The Death of Seasons

This was something that came into my head this afternoon whilst staring out of the window in a pub at the cold, barren fields. Partly inspired by playing a LOT of Dark Souls 2 lately, and really feeling the empty, ruined world that the Souls universe inhabits. It might develop into something later, I dunno yet… I don’t tend to opt for Fantasy but who knows?!


I was six years old when I first really started to understand the Death of Seasons. I was playing tag with the neighbour’s boy, Thomas, in the rocky field that our family owned. It was absolutely no use for growing food in, but sheep and goats could graze on it just fine, and the rich green framed the cold grey mountains beautifully. Thomas had just tagged me as it and was running full pelt away from me, deftly stepping over sharp stones and around the uneven tufts of ground when he dropped dead on the spot, his momentum causing his newly lifeless body to pinwheel like a ragdoll, all directionless limbs. I ran over to him, but his eyes were glassy, reflecting the slate coloured sky, and shining none of their former life out of them.

“Why does the Death have to happen?” I’d asked my mother through wracking tears that night.

She’d done a little to console me, but she’d seen so much death in her years that one more little boy meant little to her anymore, “It’s the will of the Gods, little one.” She sighed wearily, “If they didn’t take people away at the beginning of each new year, where would all the new ones fit?”

“But Thomas was only little…” I sniffed, “Why don’t the Gods take the old people away?”

I could see the patience slipping out of mother’s face like sand through an hourglass running down the etched groves of a lifetime of grief, “It’s not our place to judge who deserves life, and who deserves death. Only the Gods may choose, and it is beyond human minds to understand why. They took your father, they took your sister, but I am still thankful for what we do have.”

I threw my soup to the floor, the clatter of shattering pottery on the hard stone floor cracking like lightning through the quiet of the kitchen, “I hate the Gods. I hate them and I won’t ever be thankful for their pointless cruelty!”

Mother had beaten me fiercely for my blasphemy, telling me that one day I would have sons and daughters of my own, and I should be willing to give them up to the Gods with song and praise in my heart. But I didn’t understand why. The world was empty and barren, there was plenty of space. And anyway, most babies were born without ever drawing a breath.

The Death of Seasons comes every year without fail. As the nights outweigh the days in length and the plants begin to turn ashen and grey, people die without a moments notice. The young, the old, men and women, even new-borns. There’s no pattern, no sense of a plan. Mother tells me that the chaos of it makes it more fair, but it seems bitterly unjust to me. The land is sick with the Season…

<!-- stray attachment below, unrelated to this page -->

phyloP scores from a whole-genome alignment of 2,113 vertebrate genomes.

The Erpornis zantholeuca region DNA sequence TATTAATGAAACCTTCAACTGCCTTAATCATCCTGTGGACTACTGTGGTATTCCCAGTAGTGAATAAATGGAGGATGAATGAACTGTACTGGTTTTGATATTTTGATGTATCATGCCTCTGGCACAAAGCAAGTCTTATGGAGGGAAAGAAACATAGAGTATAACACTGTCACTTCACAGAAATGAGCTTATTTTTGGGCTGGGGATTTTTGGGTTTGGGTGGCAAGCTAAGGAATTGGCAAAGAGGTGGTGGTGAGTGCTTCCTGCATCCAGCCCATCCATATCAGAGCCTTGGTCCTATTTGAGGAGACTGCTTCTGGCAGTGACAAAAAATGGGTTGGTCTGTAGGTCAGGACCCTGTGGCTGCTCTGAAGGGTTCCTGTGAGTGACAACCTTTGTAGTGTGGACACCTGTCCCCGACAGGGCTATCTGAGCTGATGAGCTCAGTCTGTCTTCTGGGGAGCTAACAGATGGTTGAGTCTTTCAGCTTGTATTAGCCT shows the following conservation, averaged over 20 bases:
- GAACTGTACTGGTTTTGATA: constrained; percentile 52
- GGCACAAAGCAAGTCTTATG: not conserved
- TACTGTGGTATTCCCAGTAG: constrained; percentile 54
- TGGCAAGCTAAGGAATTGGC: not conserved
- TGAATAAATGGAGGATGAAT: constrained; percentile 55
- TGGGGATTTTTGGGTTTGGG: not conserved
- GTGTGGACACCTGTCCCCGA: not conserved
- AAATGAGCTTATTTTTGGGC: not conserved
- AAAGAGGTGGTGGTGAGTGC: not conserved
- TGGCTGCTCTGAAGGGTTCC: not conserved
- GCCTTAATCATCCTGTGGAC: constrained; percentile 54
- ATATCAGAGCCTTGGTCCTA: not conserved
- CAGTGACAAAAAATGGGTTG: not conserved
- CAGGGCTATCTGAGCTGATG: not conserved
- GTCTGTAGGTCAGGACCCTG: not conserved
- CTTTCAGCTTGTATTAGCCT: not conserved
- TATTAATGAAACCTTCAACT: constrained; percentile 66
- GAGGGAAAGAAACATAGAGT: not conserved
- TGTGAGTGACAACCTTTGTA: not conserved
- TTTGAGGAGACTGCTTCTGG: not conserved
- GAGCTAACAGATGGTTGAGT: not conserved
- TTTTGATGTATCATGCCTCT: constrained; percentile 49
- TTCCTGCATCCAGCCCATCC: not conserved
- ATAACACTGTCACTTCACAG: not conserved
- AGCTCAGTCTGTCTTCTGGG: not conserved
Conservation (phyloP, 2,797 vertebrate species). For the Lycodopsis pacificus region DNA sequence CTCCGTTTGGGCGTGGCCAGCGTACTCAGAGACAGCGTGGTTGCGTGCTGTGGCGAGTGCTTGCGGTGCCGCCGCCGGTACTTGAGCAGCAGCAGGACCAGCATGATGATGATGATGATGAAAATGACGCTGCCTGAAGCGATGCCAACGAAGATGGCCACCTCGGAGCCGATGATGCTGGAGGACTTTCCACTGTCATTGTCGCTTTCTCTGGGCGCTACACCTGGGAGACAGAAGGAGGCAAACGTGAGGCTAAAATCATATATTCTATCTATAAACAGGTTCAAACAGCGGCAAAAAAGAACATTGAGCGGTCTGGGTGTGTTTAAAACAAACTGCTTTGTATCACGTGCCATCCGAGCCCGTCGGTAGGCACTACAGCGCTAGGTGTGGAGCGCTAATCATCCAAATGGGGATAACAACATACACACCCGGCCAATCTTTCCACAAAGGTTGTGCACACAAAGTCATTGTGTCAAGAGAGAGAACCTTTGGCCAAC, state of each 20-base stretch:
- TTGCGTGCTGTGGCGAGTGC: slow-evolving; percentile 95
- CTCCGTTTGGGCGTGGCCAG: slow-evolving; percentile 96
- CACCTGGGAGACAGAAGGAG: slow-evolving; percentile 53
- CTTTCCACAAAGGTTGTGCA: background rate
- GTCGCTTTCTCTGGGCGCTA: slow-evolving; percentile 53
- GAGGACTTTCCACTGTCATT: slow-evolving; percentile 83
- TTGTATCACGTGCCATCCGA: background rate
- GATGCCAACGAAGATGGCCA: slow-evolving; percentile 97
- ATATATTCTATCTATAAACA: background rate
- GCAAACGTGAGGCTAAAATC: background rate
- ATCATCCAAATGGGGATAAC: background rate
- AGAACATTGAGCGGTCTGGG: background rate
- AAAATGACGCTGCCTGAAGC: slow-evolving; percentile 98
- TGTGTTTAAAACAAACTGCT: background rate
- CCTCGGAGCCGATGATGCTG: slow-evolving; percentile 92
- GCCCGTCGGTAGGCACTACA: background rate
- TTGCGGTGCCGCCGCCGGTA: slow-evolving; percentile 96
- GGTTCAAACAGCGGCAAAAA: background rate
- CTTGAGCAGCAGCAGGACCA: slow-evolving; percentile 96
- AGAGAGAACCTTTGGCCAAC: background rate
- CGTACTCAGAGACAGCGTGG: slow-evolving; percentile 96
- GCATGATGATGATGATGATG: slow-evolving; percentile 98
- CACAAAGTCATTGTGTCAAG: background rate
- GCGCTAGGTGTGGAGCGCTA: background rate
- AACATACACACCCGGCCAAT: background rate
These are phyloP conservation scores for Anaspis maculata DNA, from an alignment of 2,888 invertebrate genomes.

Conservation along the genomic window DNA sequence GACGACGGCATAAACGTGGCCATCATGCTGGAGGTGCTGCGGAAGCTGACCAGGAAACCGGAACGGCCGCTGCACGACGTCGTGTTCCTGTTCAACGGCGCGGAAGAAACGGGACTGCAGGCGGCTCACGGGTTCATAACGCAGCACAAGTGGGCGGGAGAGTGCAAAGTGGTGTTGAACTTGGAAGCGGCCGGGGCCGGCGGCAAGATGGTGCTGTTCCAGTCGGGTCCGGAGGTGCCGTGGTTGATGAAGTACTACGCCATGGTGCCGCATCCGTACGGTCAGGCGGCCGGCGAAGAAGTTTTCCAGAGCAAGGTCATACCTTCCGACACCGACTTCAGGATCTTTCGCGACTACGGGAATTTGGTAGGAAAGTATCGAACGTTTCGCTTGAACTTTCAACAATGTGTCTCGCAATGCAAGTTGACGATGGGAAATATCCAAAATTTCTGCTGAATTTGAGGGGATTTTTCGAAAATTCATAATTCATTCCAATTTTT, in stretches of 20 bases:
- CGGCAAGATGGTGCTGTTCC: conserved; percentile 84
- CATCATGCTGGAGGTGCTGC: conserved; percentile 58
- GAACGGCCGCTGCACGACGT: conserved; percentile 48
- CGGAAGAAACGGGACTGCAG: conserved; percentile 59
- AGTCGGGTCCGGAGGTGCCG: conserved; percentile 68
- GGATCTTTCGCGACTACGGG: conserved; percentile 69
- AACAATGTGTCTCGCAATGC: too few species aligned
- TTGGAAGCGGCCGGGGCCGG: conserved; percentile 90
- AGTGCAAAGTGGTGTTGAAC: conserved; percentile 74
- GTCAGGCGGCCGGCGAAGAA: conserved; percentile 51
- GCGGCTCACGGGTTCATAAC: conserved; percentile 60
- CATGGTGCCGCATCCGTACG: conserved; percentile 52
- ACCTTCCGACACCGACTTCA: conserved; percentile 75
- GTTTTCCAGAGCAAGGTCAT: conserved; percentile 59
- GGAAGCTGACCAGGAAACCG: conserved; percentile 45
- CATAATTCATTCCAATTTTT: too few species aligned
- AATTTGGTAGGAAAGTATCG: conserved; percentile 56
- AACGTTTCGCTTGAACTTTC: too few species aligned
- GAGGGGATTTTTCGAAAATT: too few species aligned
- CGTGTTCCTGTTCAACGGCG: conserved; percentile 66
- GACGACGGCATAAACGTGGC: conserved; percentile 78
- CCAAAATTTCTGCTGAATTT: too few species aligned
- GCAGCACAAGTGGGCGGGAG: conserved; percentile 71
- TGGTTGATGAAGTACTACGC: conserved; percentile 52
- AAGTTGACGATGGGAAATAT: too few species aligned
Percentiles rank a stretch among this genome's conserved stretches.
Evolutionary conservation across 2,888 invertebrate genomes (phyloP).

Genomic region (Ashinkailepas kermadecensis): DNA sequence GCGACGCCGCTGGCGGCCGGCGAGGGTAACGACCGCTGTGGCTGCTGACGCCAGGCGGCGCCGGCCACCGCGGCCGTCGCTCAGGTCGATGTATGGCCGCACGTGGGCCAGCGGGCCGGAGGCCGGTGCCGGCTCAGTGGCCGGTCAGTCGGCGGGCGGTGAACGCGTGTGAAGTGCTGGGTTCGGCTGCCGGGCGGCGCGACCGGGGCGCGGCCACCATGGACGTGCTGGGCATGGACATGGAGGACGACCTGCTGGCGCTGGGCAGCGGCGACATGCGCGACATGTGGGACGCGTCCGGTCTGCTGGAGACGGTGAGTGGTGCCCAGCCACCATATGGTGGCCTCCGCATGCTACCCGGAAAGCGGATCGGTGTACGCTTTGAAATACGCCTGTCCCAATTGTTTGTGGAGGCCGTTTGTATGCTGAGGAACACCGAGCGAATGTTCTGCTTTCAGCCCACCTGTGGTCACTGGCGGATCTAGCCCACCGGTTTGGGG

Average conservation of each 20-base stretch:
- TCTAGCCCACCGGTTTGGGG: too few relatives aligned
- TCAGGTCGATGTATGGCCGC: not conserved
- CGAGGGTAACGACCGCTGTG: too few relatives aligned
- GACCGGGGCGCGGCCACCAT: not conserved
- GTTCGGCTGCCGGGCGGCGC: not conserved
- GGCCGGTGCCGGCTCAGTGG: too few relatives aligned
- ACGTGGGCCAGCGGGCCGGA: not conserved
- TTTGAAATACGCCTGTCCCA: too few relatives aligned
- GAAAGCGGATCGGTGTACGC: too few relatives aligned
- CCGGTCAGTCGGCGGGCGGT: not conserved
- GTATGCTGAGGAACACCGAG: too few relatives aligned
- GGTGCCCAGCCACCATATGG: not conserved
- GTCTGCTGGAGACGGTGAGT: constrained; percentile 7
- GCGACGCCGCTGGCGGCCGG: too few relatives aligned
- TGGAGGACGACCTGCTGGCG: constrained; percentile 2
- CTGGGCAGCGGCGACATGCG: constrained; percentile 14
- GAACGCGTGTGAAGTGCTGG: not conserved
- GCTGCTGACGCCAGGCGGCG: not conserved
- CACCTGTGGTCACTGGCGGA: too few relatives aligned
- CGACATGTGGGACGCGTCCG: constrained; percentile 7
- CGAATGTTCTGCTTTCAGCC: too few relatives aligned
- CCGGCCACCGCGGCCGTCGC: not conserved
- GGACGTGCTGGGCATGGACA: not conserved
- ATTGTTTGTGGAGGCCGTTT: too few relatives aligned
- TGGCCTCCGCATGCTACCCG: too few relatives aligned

What few people you see travelling through have all been touched by it. Sometimes lone adventurers clad in shining armour pass by the rough collection of houses at the foot of the mountain, searching the vengeance on the Gods. Their faces are always set with grim determination, their eyes hollow and empty as they blindly travel the world, fighting and dying forgotten and unknown. Most know they’re on a hopeless quest, but they can’t allow themselves to accept the will of the Gods. I envy their fire, and I pity their lonely fate. At least they die by their own actions, not the hapless groping of cruel deities.

This world is filled with ruins of once great civilizations picked clean like carrion by The Death of Seasons. You could walk for weeks in any direction and never see another human being, just the littered remnants of their hopes and dreams. There’s melancholy and loss that spreads across the ground like the bright, unfeeling sunrise. You can see it in the eyes of every person you meet. A broken spirit lingers in their bones, waiting for their turn to die.  Or worse, to never truly be allowed to go. For the Gods to leave them to age for centuries, cracked and so close to death, without ever reaching it.

I was sixteen years old when The Death of Seasons blessed my mother once more and stopped my heart from beating.


 

Thanks for reading.

Feedback/Encouragement always welcome. Would you read more?

D

Advertisements

Leave a Reply

Fill in your details below or click an icon to log in:

WordPress.com Logo

You are commenting using your WordPress.com account. Log Out / Change )

Twitter picture

You are commenting using your Twitter account. Log Out / Change )

Facebook photo

You are commenting using your Facebook account. Log Out / Change )

Google+ photo

You are commenting using your Google+ account. Log Out / Change )

Connecting to %s